Osiris was the ancient Egyptian god of the dead and ruler of the underworld; Criolo asks Osiris to look out for him and protect him from Diabolyn, the villain from the Disney cartoon Wildfire — Cavalo de Fogo, in Portuguese — who was especially evil and rotten to poor people.

“You don’t have a moto [motorbike/motorcycle]…” is criticizing the value placed on material goods like motorbikes in poor fringe neighborhoods like Grajaú; if someone doesn’t have one, they’re not worthy of being in the photo.

In the Bible, a serpent convinced Adam and Eve to try the apple – the forbidden fruit; like the serpent, the media convinces the population to think what it wants them to think.  Finally, Criolo discusses the bible story of Adam and Eve’s children, Cain and Abel: According to the story,  Cain killed his brother Abel after God preferred Abel’s gift over Cain’s; the story represents the first occurrence of murder – fratricide – among humans.

Lyrics in Portuguese

Falar demais chiclete azeda
Chama o SAMU e ensina pra esse comédia
Respeitar nossos princípios
Tem mais Deus pra dar que cês tudo num penico
Antigamente resolvia na palavra
Uma ideia que se trocava
O respeito que se bastava
Dinheiro é vil, tio geriu, instinto viril
AR-15 é mato e os muleque tão de fuzil
Do Grajaú ao Curuzu, pra imigração meu povo é mula
Inspiração é Black Alien, é Ferrez não é Tia Augusta
Verso mínimo, lírico, de um universo onírico
Cada maloqueiro tem um saber empírico
Rap é forte, pode crê, “oui, monsiuer”
Perrenoud, Piaget, Sabotá, Enchanté
É que eu sou filho de cearense
A caatinga castiga e meu povo tem sangue quente
Naufragar, seguir pela estrela do norte
Nas bença de Padim Ciço as letra de Edi Rock
Calar a boca dos lóki
Pois quem toma banho de ódio exala o aroma da morte

[Refrão x2]
Hoje não tem boca pra se beijar
Não tem alma pra se lavar
Não tem vida pra se viver
Mas tem dinheiro pra se contar
De terno e gravata teu pai agradar
Levar tua filha pro mundo perder
É o céu da boca do inferno esperando você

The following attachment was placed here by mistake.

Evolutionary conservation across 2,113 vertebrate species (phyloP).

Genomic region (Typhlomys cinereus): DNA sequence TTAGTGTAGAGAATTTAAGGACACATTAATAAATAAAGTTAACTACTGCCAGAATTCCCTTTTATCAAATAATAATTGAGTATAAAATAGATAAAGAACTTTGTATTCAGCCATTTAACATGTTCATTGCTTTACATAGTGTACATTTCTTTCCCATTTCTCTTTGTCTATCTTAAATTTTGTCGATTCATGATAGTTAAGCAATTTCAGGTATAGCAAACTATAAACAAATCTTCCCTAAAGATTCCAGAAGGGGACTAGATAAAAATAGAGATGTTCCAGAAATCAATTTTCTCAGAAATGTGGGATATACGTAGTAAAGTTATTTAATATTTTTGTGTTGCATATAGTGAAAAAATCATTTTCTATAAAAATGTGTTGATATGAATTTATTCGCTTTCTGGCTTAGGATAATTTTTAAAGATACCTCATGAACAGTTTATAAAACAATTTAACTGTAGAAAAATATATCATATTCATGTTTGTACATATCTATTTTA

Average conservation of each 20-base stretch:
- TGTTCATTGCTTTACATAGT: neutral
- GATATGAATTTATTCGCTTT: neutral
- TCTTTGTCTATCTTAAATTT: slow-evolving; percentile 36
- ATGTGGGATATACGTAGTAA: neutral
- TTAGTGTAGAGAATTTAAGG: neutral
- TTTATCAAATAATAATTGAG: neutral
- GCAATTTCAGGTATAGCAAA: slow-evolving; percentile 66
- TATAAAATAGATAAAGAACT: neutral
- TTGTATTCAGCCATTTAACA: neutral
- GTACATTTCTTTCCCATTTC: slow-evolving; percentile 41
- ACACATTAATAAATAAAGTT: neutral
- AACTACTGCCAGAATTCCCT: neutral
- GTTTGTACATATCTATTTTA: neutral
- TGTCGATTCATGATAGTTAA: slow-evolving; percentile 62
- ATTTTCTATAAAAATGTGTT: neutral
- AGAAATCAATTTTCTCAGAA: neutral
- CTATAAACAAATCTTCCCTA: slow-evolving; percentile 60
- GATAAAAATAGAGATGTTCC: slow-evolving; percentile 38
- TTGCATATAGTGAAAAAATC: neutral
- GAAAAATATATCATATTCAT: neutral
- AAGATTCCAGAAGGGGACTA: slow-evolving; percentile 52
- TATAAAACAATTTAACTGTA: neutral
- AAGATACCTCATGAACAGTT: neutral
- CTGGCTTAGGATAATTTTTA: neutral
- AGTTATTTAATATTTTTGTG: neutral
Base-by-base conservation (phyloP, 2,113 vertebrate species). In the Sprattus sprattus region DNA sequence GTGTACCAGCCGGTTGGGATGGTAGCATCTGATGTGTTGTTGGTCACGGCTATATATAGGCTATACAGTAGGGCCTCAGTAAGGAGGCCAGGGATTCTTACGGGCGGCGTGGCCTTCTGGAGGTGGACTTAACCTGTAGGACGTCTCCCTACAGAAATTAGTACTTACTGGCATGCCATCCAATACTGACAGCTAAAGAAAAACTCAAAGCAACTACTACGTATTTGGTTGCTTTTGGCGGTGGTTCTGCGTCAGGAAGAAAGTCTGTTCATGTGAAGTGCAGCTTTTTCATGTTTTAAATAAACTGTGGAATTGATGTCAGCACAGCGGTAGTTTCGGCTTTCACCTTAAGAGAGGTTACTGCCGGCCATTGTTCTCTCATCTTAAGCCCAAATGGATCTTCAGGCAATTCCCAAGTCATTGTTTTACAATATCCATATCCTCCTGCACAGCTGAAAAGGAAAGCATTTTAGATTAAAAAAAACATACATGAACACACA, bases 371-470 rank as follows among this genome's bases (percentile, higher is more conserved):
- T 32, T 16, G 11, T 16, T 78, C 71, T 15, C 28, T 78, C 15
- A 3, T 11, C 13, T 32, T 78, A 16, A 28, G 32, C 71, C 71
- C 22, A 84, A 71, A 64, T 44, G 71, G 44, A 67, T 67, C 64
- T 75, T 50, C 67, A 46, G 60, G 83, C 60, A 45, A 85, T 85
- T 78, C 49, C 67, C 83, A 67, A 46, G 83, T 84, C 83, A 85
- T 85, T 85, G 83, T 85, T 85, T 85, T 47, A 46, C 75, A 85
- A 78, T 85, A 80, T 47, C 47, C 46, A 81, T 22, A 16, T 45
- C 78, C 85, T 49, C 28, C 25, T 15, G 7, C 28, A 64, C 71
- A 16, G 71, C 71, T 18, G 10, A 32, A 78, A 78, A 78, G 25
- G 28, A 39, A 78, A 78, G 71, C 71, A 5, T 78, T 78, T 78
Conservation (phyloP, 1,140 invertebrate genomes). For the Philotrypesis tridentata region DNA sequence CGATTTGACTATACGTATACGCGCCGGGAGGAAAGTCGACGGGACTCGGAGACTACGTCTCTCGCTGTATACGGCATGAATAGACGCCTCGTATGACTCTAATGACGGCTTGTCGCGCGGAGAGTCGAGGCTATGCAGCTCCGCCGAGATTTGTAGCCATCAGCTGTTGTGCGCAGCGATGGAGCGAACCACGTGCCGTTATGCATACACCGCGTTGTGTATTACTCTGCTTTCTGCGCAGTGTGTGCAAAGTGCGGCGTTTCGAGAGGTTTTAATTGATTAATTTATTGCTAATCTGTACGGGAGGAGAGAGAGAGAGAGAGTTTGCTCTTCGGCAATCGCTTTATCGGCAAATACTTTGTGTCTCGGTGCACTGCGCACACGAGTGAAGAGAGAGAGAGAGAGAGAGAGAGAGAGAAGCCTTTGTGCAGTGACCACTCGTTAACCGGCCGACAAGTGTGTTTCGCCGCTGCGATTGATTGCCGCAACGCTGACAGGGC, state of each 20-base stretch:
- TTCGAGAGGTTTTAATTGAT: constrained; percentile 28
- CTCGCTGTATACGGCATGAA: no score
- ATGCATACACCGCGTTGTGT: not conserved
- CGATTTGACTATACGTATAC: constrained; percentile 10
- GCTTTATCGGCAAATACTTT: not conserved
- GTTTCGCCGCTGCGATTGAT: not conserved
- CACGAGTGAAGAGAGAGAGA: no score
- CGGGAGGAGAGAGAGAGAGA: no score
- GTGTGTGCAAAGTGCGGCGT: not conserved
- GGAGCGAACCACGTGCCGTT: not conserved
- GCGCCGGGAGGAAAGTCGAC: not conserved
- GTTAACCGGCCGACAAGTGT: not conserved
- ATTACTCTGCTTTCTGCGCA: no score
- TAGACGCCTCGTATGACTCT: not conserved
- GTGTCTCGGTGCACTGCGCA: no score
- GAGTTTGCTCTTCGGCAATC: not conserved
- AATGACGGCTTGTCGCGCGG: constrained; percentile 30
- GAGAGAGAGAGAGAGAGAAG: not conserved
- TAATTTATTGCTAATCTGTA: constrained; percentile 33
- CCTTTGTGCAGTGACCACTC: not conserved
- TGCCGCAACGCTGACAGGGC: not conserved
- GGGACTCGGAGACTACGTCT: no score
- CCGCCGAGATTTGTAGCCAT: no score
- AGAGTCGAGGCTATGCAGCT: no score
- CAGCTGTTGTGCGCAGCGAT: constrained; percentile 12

É o céu da boca do inferno esperando…

[Verso 2]
Uma bola pra chutar, país pra afundar
Geração que não só quer maconha pra fumar
Milianos, mal cheiro e desengano
Cada cassetete é um chicote para um tronco
Alqueires, latifúndios brasileiros
Numa chuva de fumaça só vinagre mata a sede
Novas embalagens pra antigos interesses
É que o anzol da direita fez a esquerda virar peixe
Osiris olhe por mim, me afaste de Diabolyn
Quem não tem moto não sai na foto
Mobiletes com motor de dream
Tentou fugir, foi lá que eu vi
Sem capacete, levou rola, Deus acode e vamo aí
É a esquiva da esgrima, a lagrima esquecida
A cor da minha pele, eu sei, tem quem critica
O que a serpente é pra maçã
É o que a maçã reflete pra mídia
É que Abel tinha um irmão
Mas Caim tinha a malícia


“Volta por cima” and “Ronda”

Lyrics from “Volta por cima” (1962) and “Ronda” (1967) by Paulo Vanzolini

“Volta por cima”

I cried, I didn’t try to hide it, everyone saw
They pretended to pity me, they needn’t have
There where I cried, anyone would cry
Come back out on top like I did, I’d like to see who could do that

A man of morale doesn’t stay on the ground
Nor does he want a woman to come give him a hand
He acknowledges the fall, but doesn’t despair
He gets up, shakes off the dust and comes back out on top


At night I roam the city looking for you, without finding you
Amidst gazes, I peek into all the bars, and you’re not there
I return home dejected, disenchanted with life
Dreams bring happiness – you’re in them*
Oh if I had someone who cared for me dearly
That someone would tell me, ‘give up, it’s futile’
But I wouldn’t give up
Rather, with perfect patience, I go back to looking, I’m bound to find you
Drinking with other women, rolling dice, playing billiards
And that day, then, it’ll come out in the first edition:
“Bloody scene in a bar on Avenida São João”

— Interpretation —

Paulo Vanzolini, image via veja.abril.com.br.
Paulo Vanzolini, image via veja.abril.com.br.

Paulo Vanzolini died yesterday, April 28th, three days after his 89th birthday, of complications from pneumonia. He was both a beloved samba musician and one of Brazil’s most accomplished and world-renowned scientists – a zoologist specializing in reptiles.

Vanzolini liked to poke fun at himself as a musician, implying that he’d become a popular sambista in spite of himself: “I work as a zoologist 15 hours a day and I love my job,” he told Folha de São Paulo in 1997. “I can’t sing and I don’t even know the difference between minor and major tones.” His air of blithe irreverence and his knack for managing to be at once politically incorrect and entirely lovable made him wildly popular, with the help of course of his compositions like “Volta por cima” and “Ronda,” two of the best known and most requested songs in music venues in his native São Paulo and around the country.